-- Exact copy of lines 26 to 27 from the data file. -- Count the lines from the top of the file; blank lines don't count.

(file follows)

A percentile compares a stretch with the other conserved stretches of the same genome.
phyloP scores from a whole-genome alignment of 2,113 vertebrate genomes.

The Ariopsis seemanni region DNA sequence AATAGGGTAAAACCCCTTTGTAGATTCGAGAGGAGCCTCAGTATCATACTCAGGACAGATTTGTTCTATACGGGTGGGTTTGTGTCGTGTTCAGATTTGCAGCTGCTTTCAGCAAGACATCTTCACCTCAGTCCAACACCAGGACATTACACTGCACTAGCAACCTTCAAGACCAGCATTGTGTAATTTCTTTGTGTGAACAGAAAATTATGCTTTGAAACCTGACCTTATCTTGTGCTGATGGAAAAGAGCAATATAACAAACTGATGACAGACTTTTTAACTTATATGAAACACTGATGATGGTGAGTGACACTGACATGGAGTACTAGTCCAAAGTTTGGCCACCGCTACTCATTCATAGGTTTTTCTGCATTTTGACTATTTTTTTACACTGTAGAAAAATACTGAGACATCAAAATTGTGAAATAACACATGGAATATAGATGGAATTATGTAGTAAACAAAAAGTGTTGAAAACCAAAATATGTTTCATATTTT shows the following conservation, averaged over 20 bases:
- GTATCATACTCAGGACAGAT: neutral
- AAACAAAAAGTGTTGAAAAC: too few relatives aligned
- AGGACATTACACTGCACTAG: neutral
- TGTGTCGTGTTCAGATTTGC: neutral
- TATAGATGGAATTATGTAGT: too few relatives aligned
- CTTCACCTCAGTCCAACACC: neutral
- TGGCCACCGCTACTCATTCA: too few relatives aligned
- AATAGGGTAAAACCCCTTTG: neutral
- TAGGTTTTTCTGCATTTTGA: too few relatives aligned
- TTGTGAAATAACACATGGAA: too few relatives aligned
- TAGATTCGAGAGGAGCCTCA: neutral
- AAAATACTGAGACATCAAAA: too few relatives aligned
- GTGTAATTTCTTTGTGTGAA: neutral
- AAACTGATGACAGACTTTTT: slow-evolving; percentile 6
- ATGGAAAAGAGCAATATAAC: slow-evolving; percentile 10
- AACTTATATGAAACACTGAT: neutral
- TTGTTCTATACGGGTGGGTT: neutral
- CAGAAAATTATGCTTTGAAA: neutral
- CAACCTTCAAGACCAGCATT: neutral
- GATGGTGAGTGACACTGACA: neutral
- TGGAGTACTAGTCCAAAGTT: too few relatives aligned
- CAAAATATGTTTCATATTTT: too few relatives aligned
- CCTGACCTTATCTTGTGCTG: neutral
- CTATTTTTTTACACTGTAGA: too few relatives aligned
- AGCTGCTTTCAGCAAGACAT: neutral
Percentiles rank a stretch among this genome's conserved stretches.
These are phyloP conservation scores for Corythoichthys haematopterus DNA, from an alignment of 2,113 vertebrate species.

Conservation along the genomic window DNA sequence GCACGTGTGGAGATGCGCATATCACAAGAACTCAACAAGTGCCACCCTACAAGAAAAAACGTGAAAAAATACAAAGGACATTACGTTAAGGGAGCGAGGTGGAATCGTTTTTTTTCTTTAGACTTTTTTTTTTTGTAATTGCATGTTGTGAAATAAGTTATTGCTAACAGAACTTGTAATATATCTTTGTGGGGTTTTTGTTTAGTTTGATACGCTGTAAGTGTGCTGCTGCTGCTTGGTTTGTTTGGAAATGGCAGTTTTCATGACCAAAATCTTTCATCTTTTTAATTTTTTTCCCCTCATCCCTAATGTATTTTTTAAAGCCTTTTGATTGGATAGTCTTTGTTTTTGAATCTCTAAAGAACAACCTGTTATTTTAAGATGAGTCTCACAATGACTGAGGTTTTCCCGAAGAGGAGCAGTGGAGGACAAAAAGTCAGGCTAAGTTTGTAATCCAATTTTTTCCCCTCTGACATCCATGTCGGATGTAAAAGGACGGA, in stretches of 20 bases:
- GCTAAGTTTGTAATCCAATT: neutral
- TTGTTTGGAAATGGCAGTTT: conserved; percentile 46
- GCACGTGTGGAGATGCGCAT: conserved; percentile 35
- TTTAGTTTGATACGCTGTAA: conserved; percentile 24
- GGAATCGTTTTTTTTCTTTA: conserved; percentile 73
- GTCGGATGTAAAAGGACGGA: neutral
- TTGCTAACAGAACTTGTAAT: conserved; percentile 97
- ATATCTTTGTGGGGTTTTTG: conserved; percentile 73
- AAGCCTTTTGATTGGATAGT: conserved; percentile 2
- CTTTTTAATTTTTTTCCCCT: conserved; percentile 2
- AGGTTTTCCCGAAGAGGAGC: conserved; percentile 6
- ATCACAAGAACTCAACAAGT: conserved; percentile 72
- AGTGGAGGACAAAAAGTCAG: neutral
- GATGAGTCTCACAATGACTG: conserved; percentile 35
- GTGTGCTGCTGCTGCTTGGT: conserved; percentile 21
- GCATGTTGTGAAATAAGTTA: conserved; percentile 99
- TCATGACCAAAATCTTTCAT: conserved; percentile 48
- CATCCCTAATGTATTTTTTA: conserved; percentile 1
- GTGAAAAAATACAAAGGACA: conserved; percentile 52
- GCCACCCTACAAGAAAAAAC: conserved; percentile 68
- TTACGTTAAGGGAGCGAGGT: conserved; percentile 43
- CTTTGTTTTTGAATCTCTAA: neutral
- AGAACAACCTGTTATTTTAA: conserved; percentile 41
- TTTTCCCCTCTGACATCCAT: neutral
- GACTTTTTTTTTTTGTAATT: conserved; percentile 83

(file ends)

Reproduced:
- CCTGACCTTATCTTGTGCTG: neutral
- CTATTTTTTTACACTGTAGA: too few relatives aligned